Mission accomplished 2


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Mission accomplished 2

  1. 1. ACCOMPLISHEDTips and Tools to StayMission Focused
  2. 2. The mission is the center of your organizationhttp://www.raise-funds.com/2001/dont-make-your-organizations-statement-of-purpose-amission-impossible/
  3. 3. An Accomplished Mission Statement will: • Capture the fundamental purpose, philosophy and values of your organization • Concisely represent the core values of your organization and guide all actions and decisions • Answer 3 Questions: 1. What do we do? 2. For whom do we do it? 3. What is the benefit?http://www.raise-funds.com/2001/dont-make-your-organizations-statement-of-purpose-amission-impossible/
  4. 4. Is your Mission Accomplished?MISSION STATEMENT CHECKLIST Yes NoEnds, not meansDoes your mission statement address what difference your organization will make for those you serve, or does it merely describe what yourorganization does? Remember, your mission statement doesn’t relate how, but rather why. It should focus on the results your organizationaccomplishes through its programs and services.EffortDoes the language used in your mission statement elevate effort to effect? (Words such as try, seek, influence, or encourage suggest staff organizesactivities around righteous exertion rather than results.)VerbsDoes a verb—any verb—figure prominently in your mission statement? Even when they don’t equivocate as the ones mentioned above, verbsordinarily refer to something that is to “go on,” rather than the intended OUTCOME. Beware of your verbs!Nouns embodying activitiesDoes your mission statement use nouns that signify a type of “means” rather than an outcome? Beware of words such as advocacy, education,program, and service.The unidentifiableCheck carefully to make sure there is no technical language or jargon—meaningless to the outside world—in your mission statement.BrevityIs your mission statement too long? Does it ramble, making it difficult to locate the main point? Burying the mission in two or three paddedparagraphs will be sure to weaken its power to guide and shape your organization.—Accuracy, not cosmetics. Is your mission accurate? Or does itembroider or glorify your organization’s intentions to make them SOUND better, loftier, more extensive, or more glamorous than they are?Too broad or too narrowYour mission statement should be broad enough to allow for growth and expansion, but narrow enough to keep the organization clearly and stronglyfocused. Does it allow for your organization to be “all things to all people,” or, on the other hand, restrict the organization from meeting changingneeds?Net value addedIf your organization is a federation or another type of membership organization, or if your board has authority over other boards, does your missionstatement deal with the additional result intended beyond what the members of subsidiaries would have produced themselves anyway?UniquenessDoes your mission statement focus on what is unique about your organization? It is important to consider your mission in light of other similarlysituated organizations, and to ensure that your organization “stands out in the crowd.”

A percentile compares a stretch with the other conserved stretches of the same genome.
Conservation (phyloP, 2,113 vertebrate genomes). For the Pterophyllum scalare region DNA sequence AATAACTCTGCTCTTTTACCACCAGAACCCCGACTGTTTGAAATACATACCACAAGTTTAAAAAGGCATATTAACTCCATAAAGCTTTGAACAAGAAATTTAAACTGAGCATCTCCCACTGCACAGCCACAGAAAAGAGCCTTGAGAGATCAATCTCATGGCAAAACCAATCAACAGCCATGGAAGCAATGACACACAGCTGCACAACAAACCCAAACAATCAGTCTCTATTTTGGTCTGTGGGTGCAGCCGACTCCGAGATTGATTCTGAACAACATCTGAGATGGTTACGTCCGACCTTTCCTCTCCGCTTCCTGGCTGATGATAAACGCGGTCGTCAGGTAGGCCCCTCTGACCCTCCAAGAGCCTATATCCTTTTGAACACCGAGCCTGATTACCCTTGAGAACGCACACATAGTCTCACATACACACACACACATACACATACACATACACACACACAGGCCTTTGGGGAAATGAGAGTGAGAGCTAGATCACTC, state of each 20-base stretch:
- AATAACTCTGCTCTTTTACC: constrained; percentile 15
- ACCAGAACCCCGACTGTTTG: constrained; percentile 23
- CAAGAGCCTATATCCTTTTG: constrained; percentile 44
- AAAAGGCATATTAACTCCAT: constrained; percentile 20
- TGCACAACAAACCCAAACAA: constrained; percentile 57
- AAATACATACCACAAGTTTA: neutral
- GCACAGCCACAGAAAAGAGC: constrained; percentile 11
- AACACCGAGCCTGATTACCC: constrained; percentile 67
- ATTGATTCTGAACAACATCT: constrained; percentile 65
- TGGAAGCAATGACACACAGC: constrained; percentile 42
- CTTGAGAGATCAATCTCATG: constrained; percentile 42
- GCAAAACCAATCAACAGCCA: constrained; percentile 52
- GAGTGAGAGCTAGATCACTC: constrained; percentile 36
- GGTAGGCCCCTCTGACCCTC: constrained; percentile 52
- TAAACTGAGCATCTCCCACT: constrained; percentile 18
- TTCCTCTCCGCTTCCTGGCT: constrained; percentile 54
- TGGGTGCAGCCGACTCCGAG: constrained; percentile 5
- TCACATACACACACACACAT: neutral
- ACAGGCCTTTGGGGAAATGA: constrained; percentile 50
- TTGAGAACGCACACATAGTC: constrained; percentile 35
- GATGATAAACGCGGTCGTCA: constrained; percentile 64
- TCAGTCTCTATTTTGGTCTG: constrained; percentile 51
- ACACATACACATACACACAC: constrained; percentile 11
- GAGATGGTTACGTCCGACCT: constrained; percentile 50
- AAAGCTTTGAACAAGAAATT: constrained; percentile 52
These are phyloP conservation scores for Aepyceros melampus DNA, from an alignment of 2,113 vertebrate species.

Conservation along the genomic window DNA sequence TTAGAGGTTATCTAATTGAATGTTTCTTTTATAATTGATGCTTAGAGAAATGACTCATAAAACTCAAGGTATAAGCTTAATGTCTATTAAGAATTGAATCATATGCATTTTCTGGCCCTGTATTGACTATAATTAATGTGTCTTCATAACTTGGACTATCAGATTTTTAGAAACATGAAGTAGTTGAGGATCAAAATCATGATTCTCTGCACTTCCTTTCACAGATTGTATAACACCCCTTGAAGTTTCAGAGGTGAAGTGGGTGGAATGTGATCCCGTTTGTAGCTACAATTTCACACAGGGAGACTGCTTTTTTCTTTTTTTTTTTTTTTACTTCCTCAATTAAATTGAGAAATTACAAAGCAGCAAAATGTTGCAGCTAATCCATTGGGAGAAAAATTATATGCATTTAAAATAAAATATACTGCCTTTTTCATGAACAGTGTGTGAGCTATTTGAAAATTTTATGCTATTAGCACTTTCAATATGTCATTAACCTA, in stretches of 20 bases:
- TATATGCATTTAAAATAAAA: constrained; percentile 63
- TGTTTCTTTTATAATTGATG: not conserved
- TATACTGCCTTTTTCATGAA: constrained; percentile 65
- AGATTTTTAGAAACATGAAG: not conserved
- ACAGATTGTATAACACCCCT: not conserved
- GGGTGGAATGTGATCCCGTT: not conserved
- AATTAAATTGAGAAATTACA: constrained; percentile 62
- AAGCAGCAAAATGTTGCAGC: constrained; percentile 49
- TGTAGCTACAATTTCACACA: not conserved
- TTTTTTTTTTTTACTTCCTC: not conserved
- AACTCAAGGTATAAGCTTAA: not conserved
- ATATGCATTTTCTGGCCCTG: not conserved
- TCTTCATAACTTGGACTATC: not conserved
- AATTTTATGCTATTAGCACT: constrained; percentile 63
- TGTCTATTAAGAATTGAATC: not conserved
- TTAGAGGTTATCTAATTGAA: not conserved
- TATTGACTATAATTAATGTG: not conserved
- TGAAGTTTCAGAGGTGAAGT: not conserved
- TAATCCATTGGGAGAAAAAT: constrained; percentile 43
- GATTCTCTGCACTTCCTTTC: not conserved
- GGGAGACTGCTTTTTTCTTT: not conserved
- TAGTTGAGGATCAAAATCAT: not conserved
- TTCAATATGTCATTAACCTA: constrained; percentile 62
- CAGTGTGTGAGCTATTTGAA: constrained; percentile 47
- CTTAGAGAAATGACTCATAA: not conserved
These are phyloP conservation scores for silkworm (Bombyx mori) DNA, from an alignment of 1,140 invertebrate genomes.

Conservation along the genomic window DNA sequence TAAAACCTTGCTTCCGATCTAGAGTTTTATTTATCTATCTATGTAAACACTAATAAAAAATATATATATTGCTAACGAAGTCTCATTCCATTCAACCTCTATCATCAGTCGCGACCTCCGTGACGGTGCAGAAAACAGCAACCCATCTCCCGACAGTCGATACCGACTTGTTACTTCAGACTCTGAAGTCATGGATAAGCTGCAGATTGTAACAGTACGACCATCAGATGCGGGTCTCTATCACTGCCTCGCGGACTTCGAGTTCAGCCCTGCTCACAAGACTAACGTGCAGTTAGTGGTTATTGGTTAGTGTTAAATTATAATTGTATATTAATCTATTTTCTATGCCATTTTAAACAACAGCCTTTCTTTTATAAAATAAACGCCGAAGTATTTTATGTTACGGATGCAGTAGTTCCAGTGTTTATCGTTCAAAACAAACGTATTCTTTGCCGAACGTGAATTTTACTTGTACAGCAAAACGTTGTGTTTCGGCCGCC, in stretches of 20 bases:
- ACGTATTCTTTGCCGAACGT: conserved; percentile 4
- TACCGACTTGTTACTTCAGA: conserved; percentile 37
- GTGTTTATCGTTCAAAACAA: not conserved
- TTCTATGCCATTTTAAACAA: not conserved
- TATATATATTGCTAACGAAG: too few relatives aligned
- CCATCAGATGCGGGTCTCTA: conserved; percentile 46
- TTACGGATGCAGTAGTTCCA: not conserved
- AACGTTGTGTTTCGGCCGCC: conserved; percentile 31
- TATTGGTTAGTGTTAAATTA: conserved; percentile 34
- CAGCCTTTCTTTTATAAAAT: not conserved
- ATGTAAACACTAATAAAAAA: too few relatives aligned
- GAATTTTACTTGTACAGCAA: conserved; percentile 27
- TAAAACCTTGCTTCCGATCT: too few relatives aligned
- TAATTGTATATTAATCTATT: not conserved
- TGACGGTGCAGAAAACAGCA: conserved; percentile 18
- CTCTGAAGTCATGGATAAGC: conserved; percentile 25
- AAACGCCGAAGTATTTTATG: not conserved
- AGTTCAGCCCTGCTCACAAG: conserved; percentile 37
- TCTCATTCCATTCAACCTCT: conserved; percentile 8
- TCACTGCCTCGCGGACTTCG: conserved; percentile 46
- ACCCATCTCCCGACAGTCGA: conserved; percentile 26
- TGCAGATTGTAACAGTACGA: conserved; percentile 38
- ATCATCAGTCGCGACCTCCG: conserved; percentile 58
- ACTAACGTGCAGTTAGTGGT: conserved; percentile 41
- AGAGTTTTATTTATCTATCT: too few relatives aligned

5. 5. Mission: AccomplishedTo inspire girls with the highest ideas of character, conduct,patriotism and service that they might be happy and resourcefulcitizens.- The Girl Scouts of the USATo make citizens of the rejected.- The Salvation ArmyTo preserve plants, animals and natural communities that representthe diversity of life on Earth by protecting the lands and water theyneed to survive.- The Nature Conservancy http://www.missionstatement.com